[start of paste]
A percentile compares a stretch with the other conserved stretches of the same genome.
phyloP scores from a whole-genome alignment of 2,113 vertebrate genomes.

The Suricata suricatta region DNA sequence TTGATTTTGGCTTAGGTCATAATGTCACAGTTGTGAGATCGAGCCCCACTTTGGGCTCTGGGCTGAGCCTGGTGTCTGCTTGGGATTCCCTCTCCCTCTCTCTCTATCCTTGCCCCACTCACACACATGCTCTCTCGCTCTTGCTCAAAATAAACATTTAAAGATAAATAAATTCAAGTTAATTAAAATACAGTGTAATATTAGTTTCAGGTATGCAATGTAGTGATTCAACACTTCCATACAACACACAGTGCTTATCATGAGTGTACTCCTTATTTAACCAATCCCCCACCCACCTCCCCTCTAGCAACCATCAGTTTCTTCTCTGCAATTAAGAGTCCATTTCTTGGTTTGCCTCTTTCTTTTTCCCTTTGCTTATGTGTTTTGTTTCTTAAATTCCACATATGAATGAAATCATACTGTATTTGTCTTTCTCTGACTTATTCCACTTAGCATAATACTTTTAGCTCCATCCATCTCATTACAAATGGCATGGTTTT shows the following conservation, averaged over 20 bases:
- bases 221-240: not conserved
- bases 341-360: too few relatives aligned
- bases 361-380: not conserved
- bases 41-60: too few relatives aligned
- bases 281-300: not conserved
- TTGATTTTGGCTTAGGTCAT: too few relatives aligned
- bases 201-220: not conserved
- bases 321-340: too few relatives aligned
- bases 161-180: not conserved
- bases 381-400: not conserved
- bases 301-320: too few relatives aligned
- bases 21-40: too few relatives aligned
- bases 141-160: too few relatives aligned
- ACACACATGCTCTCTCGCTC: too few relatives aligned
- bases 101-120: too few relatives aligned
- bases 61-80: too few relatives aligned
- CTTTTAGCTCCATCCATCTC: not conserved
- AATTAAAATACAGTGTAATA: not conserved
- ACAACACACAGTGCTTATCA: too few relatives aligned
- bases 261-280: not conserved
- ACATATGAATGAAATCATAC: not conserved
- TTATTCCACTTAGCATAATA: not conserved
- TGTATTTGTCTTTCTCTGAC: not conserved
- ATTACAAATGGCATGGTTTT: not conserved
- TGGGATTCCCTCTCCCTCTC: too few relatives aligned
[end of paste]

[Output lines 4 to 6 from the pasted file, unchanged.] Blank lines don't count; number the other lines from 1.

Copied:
- bases 221-240: not conserved
- bases 341-360: too few relatives aligned
- bases 361-380: not conserved